A brief version of the questionnaire of olfactory disorders in patients with chronic rhinosinusitis

Jose L. Mattos, Campbell Edwards, Rodney J. Schlosser, Madison Hyer, Jess C. Mace, Timothy Smith, Zachary M. Soler

Research output: Contribution to journalArticle

Abstract

Background: The Questionnaire of Olfactory Disorders‒Negative Statements (QOD-NS) is a valuable instrument in the measurement of olfactory-specific quality of life (QOL). In the clinical setting, patients can be overwhelmed with the time required to complete questionnaires. Our objective was to develop a brief version of the QOD-NS to streamline clinical care and research. Methods: QOD-NS scores from 221 subjects were used to determine which subset of the 17 QOD-NS questions best correlated with total and subdomain QOD-NS scores. An initial pool of 11 questions was made by removing items with ρ < 0.80 to their respective subdomain scores. Next, 500 bootstrapped samples were taken. On each sampe, an all-subsets regression was performed with total QOD-NS scores and QOD-NS subdomain scores as the outcomes. From this, our “top” and “bottom” 10 subsets were identified based on mean r2 value, representation in bootstrap analysis, and number of items. Results: All of our top subsets had excellent correlation with total and subdomain QOD-NS scores (mean r2 > 0.90). Our top choice has 7 total questions, is representative of all subdomains, has a mean r2 = 0.92, and was represented in 323 of our 500 bootstrapped samples. The worst-performing subset has 5 items, mean r2 = 0.81, and was represented in only 1 bootstrapped sample. Conclusions: Using less than half of the questions in the QOD-NS, excellent correlations with both total and domain-specific scores are achieved. A brief version of the QOD-NS may prove useful in future clinical and research settings.

Original languageEnglish (US)
JournalInternational Forum of Allergy and Rhinology
DOIs
StateAccepted/In press - Jan 1 2019

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Surveys and Questionnaires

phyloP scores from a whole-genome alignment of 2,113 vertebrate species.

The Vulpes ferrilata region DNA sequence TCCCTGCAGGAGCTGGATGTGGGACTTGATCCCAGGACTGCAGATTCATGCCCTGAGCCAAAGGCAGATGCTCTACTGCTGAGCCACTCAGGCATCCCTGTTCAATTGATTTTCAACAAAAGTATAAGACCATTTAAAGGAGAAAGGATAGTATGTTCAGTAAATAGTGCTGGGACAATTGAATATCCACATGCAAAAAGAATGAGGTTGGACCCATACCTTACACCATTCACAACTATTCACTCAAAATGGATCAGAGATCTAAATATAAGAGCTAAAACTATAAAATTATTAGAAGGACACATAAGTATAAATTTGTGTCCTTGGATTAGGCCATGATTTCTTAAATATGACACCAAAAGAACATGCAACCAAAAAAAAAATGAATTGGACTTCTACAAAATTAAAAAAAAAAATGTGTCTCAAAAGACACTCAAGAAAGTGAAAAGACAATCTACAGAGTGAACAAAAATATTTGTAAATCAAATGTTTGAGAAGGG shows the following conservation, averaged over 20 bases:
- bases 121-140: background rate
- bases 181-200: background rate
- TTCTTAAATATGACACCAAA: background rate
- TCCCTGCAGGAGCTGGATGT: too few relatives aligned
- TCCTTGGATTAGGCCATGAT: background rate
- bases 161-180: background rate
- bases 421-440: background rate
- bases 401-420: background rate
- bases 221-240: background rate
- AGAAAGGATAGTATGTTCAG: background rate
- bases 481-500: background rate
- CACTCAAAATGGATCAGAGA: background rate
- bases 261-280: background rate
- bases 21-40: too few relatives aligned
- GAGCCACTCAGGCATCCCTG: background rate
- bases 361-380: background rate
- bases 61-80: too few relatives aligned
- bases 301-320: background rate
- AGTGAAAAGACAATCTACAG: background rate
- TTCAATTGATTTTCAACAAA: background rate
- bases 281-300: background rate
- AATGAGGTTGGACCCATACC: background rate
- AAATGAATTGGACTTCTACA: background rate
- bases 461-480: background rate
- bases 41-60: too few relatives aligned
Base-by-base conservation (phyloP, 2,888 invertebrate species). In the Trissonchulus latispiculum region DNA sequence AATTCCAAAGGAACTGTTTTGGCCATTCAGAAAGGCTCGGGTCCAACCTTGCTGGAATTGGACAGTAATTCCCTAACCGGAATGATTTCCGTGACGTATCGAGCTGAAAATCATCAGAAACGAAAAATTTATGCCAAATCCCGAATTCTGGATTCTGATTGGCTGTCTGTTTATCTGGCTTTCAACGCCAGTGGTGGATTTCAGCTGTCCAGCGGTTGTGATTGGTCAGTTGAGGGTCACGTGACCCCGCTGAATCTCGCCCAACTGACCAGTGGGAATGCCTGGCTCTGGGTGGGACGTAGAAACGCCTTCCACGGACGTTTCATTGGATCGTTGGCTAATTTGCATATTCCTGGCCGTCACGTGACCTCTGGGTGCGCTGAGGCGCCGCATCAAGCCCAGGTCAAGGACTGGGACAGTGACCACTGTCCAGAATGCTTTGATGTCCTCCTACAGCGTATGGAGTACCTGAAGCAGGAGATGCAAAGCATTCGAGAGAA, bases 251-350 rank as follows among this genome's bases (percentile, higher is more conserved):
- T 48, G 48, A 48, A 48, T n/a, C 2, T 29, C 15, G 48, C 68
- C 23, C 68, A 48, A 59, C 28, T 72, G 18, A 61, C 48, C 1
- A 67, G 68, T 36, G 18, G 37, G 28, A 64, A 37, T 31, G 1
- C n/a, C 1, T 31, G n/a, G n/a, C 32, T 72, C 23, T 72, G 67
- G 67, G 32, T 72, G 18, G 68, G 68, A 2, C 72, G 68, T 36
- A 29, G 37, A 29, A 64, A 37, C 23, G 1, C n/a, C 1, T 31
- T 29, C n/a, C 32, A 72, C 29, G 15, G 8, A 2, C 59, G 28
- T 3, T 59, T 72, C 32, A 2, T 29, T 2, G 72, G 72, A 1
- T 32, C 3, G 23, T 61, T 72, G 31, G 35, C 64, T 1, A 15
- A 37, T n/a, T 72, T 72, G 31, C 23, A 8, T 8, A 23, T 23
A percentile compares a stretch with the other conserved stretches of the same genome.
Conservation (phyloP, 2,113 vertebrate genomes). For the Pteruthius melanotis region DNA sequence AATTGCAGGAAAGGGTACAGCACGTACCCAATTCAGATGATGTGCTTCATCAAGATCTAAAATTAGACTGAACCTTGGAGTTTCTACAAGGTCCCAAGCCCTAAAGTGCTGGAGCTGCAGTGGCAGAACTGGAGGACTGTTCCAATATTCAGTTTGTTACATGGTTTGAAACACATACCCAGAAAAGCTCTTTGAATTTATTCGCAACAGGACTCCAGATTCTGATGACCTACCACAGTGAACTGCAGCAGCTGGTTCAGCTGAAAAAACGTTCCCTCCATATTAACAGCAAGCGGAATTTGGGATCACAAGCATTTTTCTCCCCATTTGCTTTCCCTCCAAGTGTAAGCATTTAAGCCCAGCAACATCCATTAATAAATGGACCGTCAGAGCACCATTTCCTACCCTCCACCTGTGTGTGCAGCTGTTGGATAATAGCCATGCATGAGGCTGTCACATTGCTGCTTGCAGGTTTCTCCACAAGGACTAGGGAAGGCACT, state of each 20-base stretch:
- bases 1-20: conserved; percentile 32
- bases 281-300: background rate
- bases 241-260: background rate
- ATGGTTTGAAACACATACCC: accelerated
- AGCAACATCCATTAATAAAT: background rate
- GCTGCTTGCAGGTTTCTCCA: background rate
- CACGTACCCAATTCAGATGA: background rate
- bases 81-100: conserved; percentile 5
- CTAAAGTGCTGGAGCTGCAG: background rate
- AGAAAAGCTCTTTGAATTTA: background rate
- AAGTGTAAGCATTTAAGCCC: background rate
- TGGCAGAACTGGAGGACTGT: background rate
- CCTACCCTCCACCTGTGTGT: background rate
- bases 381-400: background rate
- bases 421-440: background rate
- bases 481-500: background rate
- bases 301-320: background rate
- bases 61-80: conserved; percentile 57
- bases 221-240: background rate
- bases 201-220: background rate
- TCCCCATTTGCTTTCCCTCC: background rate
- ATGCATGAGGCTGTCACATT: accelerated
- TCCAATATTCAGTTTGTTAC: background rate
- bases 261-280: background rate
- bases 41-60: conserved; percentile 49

Research
Quality of Life

Keywords

  • olfaction
  • quality of life
  • questionnaire of olfactory disorders
  • sinusitis
  • smell

ASJC Scopus subject areas

  • Immunology and Allergy
  • Otorhinolaryngology

Cite this

A brief version of the questionnaire of olfactory disorders in patients with chronic rhinosinusitis. / Mattos, Jose L.; Edwards, Campbell; Schlosser, Rodney J.; Hyer, Madison; Mace, Jess C.; Smith, Timothy; Soler, Zachary M.

In: International Forum of Allergy and Rhinology, 01.01.2019.

Research output: Contribution to journalArticle

Mattos, Jose L. ; Edwards, Campbell ; Schlosser, Rodney J. ; Hyer, Madison ; Mace, Jess C. ; Smith, Timothy ; Soler, Zachary M. / A brief version of the questionnaire of olfactory disorders in patients with chronic rhinosinusitis. In: International Forum of Allergy and Rhinology. 2019.
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abstract = "Background: The Questionnaire of Olfactory Disorders‒Negative Statements (QOD-NS) is a valuable instrument in the measurement of olfactory-specific quality of life (QOL). In the clinical setting, patients can be overwhelmed with the time required to complete questionnaires. Our objective was to develop a brief version of the QOD-NS to streamline clinical care and research. Methods: QOD-NS scores from 221 subjects were used to determine which subset of the 17 QOD-NS questions best correlated with total and subdomain QOD-NS scores. An initial pool of 11 questions was made by removing items with ρ < 0.80 to their respective subdomain scores. Next, 500 bootstrapped samples were taken. On each sampe, an all-subsets regression was performed with total QOD-NS scores and QOD-NS subdomain scores as the outcomes. From this, our “top” and “bottom” 10 subsets were identified based on mean r2 value, representation in bootstrap analysis, and number of items. Results: All of our top subsets had excellent correlation with total and subdomain QOD-NS scores (mean r2 > 0.90). Our top choice has 7 total questions, is representative of all subdomains, has a mean r2 = 0.92, and was represented in 323 of our 500 bootstrapped samples. The worst-performing subset has 5 items, mean r2 = 0.81, and was represented in only 1 bootstrapped sample. Conclusions: Using less than half of the questions in the QOD-NS, excellent correlations with both total and domain-specific scores are achieved. A brief version of the QOD-NS may prove useful in future clinical and research settings.",
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